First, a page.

The SQL Server transaction log must be managed to keep a database running and performing well. In this article, Greg Larsen explains how to manage the transaction log size.

The transaction log is a file that contains all the data modifications that are made. The size of a transaction log is impacted by the frequency of updates to a database, the recovery model, the frequency of checkpoints, and how often transaction log backups are run. Ideally, a transaction log should never need to grow because it is sized based on the database processing requirements. In reality, transaction logs grow, mainly for new databases, but sometimes even the log files of mature databases can grow. This article covers transaction log growth, how the log grows over time, and managing SQL Server transaction log size.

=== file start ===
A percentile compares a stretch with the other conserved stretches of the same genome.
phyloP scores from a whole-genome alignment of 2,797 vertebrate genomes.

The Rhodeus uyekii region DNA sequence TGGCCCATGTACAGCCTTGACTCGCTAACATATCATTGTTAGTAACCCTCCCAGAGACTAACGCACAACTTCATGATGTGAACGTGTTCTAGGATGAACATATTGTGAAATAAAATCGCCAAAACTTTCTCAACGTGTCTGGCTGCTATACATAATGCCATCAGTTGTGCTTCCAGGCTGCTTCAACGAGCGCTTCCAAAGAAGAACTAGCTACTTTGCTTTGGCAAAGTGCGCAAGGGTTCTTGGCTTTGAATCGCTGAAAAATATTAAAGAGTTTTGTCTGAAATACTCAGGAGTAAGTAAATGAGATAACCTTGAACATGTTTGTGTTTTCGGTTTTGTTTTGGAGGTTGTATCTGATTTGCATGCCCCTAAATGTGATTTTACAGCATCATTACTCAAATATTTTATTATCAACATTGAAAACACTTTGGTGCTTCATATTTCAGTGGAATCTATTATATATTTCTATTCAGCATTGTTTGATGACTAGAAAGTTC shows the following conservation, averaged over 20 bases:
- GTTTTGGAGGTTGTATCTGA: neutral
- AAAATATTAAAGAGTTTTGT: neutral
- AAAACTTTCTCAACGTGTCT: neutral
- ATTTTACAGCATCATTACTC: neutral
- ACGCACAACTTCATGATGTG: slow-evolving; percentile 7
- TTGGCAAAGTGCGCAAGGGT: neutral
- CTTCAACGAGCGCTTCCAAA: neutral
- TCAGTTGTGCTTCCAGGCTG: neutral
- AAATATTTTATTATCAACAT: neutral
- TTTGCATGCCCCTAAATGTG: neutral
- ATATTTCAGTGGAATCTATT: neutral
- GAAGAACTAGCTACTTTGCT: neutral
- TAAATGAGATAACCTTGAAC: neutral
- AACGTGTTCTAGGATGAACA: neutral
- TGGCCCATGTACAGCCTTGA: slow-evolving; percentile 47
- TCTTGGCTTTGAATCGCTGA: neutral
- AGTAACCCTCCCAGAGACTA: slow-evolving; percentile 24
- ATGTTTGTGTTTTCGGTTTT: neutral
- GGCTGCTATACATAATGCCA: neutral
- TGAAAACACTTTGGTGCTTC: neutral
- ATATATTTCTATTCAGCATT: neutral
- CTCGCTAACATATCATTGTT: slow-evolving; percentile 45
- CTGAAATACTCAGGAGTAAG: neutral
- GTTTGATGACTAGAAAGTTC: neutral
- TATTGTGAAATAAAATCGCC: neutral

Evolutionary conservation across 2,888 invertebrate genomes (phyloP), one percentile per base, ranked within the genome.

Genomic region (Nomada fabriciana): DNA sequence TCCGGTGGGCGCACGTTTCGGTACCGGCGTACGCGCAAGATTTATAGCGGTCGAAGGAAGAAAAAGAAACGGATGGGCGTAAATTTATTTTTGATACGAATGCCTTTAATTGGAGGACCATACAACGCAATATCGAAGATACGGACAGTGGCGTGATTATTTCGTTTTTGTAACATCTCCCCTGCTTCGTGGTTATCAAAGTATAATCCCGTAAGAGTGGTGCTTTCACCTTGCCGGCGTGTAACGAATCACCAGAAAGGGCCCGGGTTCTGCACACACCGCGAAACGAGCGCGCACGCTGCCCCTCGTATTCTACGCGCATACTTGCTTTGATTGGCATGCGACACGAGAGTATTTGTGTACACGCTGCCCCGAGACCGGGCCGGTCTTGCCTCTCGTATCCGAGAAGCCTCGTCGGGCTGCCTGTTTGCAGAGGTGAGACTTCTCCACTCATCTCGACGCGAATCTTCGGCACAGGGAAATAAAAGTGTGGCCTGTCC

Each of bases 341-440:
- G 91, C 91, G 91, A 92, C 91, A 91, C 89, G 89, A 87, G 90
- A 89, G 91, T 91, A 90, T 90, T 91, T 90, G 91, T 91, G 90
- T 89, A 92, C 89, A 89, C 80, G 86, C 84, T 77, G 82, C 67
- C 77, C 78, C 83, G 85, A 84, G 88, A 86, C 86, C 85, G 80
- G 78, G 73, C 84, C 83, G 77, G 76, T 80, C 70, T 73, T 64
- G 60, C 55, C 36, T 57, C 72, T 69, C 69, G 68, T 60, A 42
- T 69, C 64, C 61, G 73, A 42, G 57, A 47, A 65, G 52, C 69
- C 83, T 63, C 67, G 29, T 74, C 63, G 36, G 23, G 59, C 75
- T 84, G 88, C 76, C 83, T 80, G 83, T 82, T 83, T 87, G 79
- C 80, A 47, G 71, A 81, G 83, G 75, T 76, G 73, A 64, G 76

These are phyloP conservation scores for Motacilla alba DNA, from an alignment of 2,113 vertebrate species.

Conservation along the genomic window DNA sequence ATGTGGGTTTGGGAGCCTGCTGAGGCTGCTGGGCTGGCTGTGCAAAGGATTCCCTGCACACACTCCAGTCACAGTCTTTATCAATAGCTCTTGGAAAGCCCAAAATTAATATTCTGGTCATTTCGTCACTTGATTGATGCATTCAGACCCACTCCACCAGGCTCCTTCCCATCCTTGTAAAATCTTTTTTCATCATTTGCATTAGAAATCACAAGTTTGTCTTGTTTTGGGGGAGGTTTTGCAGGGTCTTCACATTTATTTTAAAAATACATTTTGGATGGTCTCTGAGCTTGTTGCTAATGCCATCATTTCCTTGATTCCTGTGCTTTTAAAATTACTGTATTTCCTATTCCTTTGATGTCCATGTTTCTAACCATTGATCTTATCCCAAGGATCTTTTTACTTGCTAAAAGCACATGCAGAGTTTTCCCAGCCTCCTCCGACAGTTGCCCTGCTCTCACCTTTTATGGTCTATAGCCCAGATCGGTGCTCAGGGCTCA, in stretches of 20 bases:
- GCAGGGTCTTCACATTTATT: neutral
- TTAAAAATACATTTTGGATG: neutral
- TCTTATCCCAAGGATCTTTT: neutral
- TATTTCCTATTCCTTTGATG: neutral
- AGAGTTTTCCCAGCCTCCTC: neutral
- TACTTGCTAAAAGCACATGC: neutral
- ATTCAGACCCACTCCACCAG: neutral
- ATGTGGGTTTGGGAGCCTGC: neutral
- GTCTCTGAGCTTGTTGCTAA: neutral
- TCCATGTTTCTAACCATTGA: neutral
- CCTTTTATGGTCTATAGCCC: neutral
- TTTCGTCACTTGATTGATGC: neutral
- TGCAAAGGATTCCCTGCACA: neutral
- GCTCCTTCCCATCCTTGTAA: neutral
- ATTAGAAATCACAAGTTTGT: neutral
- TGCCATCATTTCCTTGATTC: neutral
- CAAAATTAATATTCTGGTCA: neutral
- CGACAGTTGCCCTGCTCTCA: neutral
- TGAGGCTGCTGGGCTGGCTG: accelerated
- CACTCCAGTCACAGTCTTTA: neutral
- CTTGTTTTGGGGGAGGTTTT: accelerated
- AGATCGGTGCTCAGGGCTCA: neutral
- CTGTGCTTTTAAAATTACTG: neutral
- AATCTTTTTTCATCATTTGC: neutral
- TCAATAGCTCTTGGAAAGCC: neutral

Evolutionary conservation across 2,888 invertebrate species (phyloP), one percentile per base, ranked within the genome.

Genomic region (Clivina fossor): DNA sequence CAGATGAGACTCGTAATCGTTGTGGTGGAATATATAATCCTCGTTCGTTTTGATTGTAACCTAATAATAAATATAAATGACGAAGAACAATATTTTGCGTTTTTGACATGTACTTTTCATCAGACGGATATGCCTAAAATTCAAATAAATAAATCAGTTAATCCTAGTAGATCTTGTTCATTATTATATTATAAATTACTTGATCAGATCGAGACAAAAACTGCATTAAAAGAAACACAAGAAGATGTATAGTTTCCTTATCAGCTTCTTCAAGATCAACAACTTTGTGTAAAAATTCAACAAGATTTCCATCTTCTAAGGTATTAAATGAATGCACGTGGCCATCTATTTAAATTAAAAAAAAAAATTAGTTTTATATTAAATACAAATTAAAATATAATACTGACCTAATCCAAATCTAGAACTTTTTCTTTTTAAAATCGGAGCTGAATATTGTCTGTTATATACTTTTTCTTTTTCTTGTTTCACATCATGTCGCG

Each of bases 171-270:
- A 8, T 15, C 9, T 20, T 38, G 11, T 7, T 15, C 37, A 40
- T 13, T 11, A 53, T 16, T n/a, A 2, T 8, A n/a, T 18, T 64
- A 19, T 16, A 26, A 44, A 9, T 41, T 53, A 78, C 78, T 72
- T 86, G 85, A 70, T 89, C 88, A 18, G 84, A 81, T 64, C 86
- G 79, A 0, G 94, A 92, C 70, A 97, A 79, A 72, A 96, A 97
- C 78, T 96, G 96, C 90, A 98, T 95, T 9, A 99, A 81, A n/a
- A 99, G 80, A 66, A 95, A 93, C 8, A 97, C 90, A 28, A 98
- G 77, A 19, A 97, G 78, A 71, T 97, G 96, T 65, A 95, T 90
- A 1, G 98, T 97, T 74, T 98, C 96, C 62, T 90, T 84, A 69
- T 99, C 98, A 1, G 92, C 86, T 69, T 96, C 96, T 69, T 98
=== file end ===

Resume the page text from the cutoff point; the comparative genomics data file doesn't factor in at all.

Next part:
Sizing the transaction log

Ideally, you should size your transaction log so it will never need to grow, but in the real world, it is hard to predict how big a transaction log needs to be. Most of the time, the transaction log for a new database will be too small or too big. When it is too small, it will need to be expanded, and when it is too large, it wastes valuable disk space. Therefore, it is best to create a transaction log as big as you think it needs to be, set it up to autogrow, and then monitor it over time to see how much space it uses and how often it grows.

Transaction log growth settings

There are two settings associated with the growth of the transaction log: file growth and max file size. The file growth setting identifies how much additional space will be added to the transaction log each time it grows. Whereas, the max file size sets the upper limit on how big the transaction log can get.

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Managing SQL Server Transaction Log Size
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